Although I don’t always have time to read, I am always listening to an audiobook. (Sometimes more than one). They are great background to literally anything. I used to listen to them on my commute most of all, and figured I’d stop as we’ve largely ditched commutes for the past year. However, turns out I just found more excuses to listen to audiobooks: cooking, working out, walking…
I also find it’s a nice way to keep reading, even if I’m not literally sitting down with a book. So here are some of the books I’ve been listening to recently.
(The only audiobooks I ever properly listened to on tape were the Harry Potter series by Stephen Fry, which just makes me feel old, actually…)
Currently listening to:
Jade City – Fonda Lee
Narrated by: Andrew Kishino
Synopsis: Jade is the lifeblood of the city of Janloon – a stone that enhances a warrior’s natural strength and speed. Jade is mined, traded, stolen and killed for, controlled by the ruthless No Peak and Mountain families. When a modern drug emerges that allows anyone – even foreigners – to wield jade, simmering tension between the two families erupts into open violence. The outcome of this clan war will determine the fate of all in the families, from their grandest patriarch to even the lowliest runner on the streets.
This is quite a long audiobook, over 17 hours long, but I’ve got a lot of travelling time recently perfect for it. I still have a way to go – 13 hours of listening left – but I am enjoying it greatly so far, and look forward to the next chunk of time that I can listen!
The story involves a large amount of worldbuilding, setting up both the world and the characters, which admittedly can be a bit much in audio, sometimes. However the writing intersperses this really nicely with introducing and developing characters, and this variety of players in the plot is definitely the part I’m enjoying most so far. I feel like the sense of build-up is more effective in audio.
The narrator is excellent, too. He reads the story with gravity, and the pronunciations of names (Jade City is loosely inspired by a Hong Kong setting), is very helpful. (When I first read ‘Janloon’ I almost died – please don’t pronounce it like that.)
Kololo Hill – Neema Shah
Narrated by: Aysha Kala
Synopsis: Uganda 1972: A devastating decree is issued: all Ugandan Asians must leave the country in ninety days. They must take only what they can carry, give up their money and never return. For Asha and Pran, married a matter of months, it means abandoning the family business that Pran has worked so hard to save. For his mother, Jaya, it means saying goodbye to the house that has been her home for decades. But violence is escalating in Kampala, and people are disappearing. Will they all make it to safety in Britain and will they be given refuge if they do? And all the while, a terrible secret about the expulsion hangs over them, threatening to tear the family apart.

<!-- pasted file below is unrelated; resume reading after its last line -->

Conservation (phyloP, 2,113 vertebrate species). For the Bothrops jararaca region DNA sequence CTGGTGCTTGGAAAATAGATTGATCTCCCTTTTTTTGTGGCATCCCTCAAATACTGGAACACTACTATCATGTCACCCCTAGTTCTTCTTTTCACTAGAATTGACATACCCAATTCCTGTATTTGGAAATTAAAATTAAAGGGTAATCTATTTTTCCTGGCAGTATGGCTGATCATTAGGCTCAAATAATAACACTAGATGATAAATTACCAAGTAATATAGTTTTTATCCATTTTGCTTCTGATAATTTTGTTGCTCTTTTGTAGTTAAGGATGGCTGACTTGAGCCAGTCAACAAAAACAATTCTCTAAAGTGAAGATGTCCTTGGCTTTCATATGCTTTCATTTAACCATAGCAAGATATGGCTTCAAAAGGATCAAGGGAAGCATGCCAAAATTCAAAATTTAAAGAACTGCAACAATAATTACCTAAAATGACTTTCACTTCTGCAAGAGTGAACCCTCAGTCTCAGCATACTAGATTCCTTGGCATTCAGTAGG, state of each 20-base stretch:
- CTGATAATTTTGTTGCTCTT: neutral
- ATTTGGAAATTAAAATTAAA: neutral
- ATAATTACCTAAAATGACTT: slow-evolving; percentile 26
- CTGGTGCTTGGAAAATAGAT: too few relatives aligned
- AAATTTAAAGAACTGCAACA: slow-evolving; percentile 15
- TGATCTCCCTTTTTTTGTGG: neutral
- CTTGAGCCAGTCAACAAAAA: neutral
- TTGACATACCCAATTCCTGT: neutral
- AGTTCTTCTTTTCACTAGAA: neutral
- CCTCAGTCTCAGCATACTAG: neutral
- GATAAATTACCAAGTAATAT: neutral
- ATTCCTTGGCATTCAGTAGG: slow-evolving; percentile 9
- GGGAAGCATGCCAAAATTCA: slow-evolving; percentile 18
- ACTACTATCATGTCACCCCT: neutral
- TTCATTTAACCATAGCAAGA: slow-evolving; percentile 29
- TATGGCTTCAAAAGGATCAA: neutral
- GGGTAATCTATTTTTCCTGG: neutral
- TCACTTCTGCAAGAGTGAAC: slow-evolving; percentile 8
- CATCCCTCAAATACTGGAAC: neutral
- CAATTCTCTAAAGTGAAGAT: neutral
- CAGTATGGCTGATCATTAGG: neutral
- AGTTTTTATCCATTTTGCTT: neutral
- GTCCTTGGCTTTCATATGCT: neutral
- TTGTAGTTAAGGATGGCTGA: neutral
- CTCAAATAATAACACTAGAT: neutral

I haven’t read a book set in this specific time period before, but it’s one I’m familiar with and so I was eager to read this book. I have not listened to that much, but the story switches between three different POVs to chart the full story of this harrowing time. The narration is excellent, fully imbuing the story with the desperation and longing that the characters have of being forced to leave their home
This is a story about displacement and home, and broad themes like that are, I think, particularly suited for an audiobook. As this novel also aims to educate the reader or listener a little about this historical moment, it also fits the medium very well, as listening sometimes feels akin to a podcast where you aim to learn, and are not necessarily there for a plot.
Recently listened to:
She Who Became the Sun – Shelley Parker-Chan
Narrated by: Natalie Naudus
Synopsis: In a famine-stricken village on a dusty plain, a seer shows two children their fates. For a family’s eighth-born son, there’s greatness. For the second daughter, nothing. In 1345, China lies restless under harsh Mongol rule. And when a bandit raid wipes out their home, the two children must somehow survive. Zhu Chongba despairs and gives in. But the girl resolves to overcome her destiny. So she takes her dead brother’s identity and begins her journey.